Rule 50 of the Olympic Charter and the Right to Freedom of Expression

37 Pages Posted: 26 Apr 2021

See all articles by Chui Ling Goh

Chui Ling Goh

University of Melbourne, Melbourne Law School

Date Written: April 14, 2021

Abstract

In recent times, the fundamental right to freedom of expression has come into light in the debates around private sporting contracts and the athletes’ enjoyment of the right to freedom of expression, such as the restrictions imposed upon participants of the Olympic Games, as encapsulated in Rule 50 of the Olympic Charter, which prohibits ‘any demonstration or political, religious or racial propaganda’ at Olympic venues during the Olympic Games.

Freedom of expression, as contained in the civil and political right of ‘freedom of opinion and expression’, is a fundamental right enshrined in core international and regional human rights treaties, and national laws. However, a broader inspection and understanding into the treaties and constitutional jurisprudence would show that the right to freedom of expression is considerably limited, providing space for the realisation of other ‘legitimate aims’, such as the right to privacy and reputation, as well as the protection of other aspects of society, such as national security and public order, and prohibition against hate speech and war propaganda.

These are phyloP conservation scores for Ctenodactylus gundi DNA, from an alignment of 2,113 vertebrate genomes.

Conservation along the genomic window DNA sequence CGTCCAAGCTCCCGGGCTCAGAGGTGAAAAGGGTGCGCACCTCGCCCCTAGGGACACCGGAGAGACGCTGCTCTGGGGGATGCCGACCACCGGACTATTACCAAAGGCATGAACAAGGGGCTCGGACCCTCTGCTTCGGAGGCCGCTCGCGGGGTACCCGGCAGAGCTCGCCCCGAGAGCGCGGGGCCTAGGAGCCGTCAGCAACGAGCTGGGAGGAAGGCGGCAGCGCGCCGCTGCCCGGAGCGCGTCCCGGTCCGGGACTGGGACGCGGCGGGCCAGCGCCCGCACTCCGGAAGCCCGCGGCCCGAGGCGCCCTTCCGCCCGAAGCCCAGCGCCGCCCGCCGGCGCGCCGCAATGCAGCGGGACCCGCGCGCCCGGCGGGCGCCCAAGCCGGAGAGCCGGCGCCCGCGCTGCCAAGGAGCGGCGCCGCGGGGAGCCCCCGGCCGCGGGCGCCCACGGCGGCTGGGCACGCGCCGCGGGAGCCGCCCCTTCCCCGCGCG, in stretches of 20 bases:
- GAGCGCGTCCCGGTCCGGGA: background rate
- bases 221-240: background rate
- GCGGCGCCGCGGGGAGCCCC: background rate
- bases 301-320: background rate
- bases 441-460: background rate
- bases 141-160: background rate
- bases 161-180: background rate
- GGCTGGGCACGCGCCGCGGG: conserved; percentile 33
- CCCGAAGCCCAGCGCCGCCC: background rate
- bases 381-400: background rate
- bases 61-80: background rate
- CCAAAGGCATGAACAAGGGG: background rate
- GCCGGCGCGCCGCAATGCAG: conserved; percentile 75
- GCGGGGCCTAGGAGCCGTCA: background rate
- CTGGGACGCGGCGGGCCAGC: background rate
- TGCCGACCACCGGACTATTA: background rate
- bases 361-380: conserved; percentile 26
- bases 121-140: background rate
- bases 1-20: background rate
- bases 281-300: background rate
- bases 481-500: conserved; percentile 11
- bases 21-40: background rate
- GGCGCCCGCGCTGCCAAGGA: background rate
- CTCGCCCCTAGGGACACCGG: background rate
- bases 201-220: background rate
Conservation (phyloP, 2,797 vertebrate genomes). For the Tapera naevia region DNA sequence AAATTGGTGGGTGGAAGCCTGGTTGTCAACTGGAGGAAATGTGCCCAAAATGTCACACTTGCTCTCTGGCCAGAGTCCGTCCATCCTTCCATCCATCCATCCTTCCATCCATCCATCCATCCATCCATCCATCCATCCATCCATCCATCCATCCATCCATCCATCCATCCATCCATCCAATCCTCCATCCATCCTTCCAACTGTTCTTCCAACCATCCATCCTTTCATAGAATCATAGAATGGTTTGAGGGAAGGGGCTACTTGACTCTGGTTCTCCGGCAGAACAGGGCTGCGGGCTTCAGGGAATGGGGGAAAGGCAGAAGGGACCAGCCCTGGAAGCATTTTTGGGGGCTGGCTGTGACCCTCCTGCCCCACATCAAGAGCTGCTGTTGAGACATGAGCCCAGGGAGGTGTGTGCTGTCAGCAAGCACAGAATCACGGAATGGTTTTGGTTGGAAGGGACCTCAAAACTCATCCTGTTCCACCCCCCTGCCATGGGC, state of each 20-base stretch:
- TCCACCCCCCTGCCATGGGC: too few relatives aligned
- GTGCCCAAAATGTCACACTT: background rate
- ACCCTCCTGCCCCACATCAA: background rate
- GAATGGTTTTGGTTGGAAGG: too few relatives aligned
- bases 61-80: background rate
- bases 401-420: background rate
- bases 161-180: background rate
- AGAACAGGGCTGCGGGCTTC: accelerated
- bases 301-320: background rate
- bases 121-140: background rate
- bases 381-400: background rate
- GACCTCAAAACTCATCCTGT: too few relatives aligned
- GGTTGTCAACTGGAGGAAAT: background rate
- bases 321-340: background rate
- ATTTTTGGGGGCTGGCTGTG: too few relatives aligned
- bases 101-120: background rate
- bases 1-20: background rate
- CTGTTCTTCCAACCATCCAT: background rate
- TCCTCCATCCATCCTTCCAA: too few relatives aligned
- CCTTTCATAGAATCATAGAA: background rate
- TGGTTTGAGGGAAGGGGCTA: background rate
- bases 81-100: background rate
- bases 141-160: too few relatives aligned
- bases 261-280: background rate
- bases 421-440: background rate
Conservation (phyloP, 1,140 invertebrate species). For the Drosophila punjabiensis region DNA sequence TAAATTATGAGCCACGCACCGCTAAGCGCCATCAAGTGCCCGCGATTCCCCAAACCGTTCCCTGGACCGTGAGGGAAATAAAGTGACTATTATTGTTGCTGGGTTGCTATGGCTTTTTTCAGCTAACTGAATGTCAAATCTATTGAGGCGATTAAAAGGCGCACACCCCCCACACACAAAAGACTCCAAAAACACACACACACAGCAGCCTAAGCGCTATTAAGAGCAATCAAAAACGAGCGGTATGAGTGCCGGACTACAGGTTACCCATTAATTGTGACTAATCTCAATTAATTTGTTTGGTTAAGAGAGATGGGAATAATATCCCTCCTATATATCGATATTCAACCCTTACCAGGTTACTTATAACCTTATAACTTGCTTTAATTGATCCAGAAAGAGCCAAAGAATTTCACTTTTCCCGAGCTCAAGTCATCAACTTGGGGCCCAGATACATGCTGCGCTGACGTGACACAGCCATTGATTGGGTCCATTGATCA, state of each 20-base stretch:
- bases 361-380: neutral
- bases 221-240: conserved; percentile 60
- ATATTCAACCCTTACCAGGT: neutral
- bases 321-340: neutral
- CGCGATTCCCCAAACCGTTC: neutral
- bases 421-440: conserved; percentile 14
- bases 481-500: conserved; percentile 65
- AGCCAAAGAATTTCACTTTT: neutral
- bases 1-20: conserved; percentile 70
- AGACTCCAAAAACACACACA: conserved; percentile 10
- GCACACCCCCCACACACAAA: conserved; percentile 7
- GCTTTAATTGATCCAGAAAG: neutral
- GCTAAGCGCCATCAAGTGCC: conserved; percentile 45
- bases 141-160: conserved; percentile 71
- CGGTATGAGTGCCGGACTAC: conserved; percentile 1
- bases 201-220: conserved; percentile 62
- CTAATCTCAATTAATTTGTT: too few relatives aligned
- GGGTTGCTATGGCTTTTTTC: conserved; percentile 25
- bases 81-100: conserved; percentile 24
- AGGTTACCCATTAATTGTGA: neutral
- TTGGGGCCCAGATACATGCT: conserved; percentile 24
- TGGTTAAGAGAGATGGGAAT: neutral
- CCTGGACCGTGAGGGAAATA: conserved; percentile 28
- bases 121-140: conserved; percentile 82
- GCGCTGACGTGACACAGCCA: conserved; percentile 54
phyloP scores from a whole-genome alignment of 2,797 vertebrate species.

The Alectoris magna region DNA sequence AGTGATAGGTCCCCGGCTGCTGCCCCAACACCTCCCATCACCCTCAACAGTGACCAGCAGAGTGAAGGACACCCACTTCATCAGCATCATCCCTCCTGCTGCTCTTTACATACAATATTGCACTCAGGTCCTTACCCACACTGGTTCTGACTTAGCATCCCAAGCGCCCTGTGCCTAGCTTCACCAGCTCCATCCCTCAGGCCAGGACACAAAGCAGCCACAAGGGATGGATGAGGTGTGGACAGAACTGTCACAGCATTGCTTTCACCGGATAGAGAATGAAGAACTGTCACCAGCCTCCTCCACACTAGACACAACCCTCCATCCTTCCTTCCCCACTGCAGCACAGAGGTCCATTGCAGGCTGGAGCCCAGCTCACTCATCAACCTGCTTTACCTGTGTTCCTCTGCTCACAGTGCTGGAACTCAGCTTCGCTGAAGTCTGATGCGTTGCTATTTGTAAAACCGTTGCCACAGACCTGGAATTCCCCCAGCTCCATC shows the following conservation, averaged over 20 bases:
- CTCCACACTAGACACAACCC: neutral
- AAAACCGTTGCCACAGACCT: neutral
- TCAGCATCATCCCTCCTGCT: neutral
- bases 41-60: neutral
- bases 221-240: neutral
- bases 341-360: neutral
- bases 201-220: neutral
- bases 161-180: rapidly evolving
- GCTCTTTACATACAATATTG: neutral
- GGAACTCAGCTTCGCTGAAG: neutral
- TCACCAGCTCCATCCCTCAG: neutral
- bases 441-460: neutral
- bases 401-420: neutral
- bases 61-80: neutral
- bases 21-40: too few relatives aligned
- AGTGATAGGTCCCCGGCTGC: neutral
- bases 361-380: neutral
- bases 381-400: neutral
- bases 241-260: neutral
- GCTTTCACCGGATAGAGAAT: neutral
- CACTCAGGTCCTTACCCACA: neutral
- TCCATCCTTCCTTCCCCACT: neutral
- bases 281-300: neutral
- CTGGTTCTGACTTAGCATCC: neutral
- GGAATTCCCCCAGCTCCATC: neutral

This paper seeks to provide a critical analysis of Rule 50 of the Olympic Charter as a private sporting contract within the wider international human rights framework, with focus on the right to freedom of expression. Primarily, this paper endeavours to convince its audience that Rule 50 of the Olympic Charter should not be appraised only within the vacuum of the right to free expression but also within the broader understanding of the said right, which includes well-established limitations to the said right under international and national laws. This paper will conclude that while Rule 50 of the Olympic Charter is reasoned within international and most national laws on the right to freedom of expression, there is room for Rule 50 to be reviewed and revised.

Keywords: HUMAN RIGHTS; INTERNATIONAL HUMAN RIGHTS; RULE 50; OLYMPIC GAMES; OLYMPIC CHARTER; FREEDOM OF EXPRESSION

JEL Classification: K00, K10, K19, K39, Z20, Z28, Z29

Suggested Citation

Goh, Chui Ling, Rule 50 of the Olympic Charter and the Right to Freedom of Expression (April 14, 2021). Available at SSRN: https://ssrn.com/abstract=3833327 or http://dx.doi.org/10.2139/ssrn.3833327

Chui Ling Goh (Contact Author)

University of Melbourne, Melbourne Law School ( email )

University Square
185 Pelham Street, Carlton
Victoria, Victoria
Australia

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